Anatomy of a sighting 49° 00‘ S, 12° 55‘ O +++ +5°C, 2 m swell, 1 m wind sea +++ 27 January 2015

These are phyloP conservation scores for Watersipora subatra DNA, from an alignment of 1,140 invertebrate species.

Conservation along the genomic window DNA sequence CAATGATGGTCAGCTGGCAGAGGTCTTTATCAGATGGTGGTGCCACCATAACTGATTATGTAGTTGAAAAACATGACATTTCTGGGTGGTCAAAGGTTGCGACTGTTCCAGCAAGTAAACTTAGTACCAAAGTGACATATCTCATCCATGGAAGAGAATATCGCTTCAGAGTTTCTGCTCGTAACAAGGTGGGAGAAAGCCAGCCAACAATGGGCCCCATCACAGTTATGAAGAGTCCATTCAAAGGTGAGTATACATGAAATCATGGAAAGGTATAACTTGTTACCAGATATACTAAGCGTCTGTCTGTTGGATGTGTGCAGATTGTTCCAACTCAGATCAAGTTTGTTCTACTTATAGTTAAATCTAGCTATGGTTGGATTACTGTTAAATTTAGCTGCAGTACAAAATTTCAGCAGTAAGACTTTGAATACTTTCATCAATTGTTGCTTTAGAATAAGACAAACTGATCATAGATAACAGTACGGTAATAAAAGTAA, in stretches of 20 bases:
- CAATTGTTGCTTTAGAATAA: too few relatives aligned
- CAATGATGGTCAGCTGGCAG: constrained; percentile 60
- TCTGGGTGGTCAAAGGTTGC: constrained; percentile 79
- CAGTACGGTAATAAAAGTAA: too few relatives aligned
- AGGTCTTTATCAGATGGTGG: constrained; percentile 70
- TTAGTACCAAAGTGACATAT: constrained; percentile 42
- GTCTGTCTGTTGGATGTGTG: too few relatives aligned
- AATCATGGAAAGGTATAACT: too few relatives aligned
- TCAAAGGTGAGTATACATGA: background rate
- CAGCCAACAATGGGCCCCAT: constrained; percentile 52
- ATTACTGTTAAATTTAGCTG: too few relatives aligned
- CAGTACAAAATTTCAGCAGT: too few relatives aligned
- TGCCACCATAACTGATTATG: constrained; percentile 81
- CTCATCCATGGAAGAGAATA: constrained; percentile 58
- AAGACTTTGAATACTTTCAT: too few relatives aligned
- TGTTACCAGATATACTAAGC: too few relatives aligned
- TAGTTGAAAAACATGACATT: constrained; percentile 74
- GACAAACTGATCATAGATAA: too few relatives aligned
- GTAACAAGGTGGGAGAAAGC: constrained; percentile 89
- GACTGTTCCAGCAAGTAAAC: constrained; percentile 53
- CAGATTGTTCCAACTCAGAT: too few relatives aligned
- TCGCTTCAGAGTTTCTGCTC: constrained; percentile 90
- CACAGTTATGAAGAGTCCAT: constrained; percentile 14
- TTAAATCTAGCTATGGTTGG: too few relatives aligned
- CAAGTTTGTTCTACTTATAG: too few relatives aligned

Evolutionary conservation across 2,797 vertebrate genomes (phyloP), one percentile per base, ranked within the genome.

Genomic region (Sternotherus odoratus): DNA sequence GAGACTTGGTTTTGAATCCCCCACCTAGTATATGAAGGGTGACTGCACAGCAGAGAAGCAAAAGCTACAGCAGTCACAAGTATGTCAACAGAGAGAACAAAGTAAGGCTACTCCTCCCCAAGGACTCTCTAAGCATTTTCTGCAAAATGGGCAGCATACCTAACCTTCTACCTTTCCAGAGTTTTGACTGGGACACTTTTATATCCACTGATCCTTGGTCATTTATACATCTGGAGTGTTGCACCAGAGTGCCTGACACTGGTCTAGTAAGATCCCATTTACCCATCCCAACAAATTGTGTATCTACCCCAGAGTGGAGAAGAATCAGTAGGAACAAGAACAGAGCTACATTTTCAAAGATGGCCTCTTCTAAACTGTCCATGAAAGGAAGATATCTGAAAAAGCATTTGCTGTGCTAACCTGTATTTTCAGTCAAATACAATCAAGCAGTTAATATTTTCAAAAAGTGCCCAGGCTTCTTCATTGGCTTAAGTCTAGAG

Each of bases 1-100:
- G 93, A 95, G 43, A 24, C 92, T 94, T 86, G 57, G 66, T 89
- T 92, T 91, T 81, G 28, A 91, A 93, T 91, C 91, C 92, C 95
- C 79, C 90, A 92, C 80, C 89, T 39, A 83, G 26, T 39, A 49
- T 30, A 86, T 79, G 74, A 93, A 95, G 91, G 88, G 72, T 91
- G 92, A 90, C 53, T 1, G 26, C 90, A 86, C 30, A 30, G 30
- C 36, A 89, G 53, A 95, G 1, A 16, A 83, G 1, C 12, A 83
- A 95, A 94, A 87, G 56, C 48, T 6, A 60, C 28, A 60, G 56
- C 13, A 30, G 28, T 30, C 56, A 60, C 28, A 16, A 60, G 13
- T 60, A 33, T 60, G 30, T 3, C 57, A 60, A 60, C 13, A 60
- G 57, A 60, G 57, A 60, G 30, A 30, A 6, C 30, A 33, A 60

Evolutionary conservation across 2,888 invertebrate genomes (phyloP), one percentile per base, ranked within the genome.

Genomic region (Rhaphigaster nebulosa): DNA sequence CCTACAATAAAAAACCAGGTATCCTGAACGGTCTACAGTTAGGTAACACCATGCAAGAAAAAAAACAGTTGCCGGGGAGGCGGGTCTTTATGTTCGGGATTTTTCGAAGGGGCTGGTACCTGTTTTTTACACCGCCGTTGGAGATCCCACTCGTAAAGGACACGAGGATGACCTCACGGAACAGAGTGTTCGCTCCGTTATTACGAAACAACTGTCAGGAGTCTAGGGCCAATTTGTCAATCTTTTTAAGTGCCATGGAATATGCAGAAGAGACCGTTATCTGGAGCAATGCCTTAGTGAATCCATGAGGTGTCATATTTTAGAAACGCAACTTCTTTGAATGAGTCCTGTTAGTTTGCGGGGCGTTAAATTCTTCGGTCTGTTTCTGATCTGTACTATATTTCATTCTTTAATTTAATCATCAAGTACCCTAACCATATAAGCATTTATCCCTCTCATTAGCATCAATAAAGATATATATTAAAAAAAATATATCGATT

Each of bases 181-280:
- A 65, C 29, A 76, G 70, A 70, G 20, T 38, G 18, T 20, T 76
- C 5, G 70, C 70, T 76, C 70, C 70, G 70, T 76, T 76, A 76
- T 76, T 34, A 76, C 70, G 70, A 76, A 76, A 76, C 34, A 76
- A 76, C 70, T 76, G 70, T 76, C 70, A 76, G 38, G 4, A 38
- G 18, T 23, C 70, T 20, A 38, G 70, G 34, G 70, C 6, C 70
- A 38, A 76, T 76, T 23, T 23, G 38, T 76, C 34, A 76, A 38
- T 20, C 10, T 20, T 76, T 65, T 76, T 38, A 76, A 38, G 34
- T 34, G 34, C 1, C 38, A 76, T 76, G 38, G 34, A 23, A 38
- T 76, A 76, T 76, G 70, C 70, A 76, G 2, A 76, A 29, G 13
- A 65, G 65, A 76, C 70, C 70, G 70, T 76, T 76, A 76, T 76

(by Sacha Viquerat; translation: Ina Lefering) The Antarctic wind that our three brave marine mammal observers have to face is freezing cold. The three have reached half time of their last shift of the day, working on the crow’s nest in their bright red polar suits. The amount of sightings has been pretty slim so far: the only thing that caught their attention was the blow of a group of minke whales at around 6:10 am. They spotted it in dense ice and crystal blue water. But suddenly, at 6.14 am, another blow appears in between the ice floes. The sighting is called out and taken note of in a computer program. The first guess: it’s another minke whale. Now, the details of the sighting have to be determined, for example size of the group and identification of the species. This can be challenging without further equipment when the animals are 3 km away. The blow is a first indication about the species, but even the slightest breeze affects its shape. So, we can not rely on the blow alone to ensure a high data quality. But thanks to the photo cameras that we have with us all the time, we are able to take a few shots of the sighting with our fingers stiff from the cold. These pictures will later be used for a proper identification of the individual. This time we are surprised: the spotted animal can be identified as a blue whale (Balaenoptera musculus) swimming under the ice! We are very lucky because this behaviour has rarely been observed. The 33m long and 120 tons heavy animals usually prefer open water conditions and are usually not associated with ice covered areas. That is why our first guess of the sighting was a minke whale. Minkes are known to stay in ice covered areas and feed on the krill living directly under the sea ice. The next picture clearly shows the pattern on the back of the blue whale. This pattern is unique for an individual animal and can be used to track its migration and study its history when it has been logged during previous sightings. We, for example, cooperate with the experts of the Antarctic blue whale division, who will compare our pictures with other blue whale sightings in their data set. We are now very happily expecting the end of our shift knowing that not only the water has been shining blue today.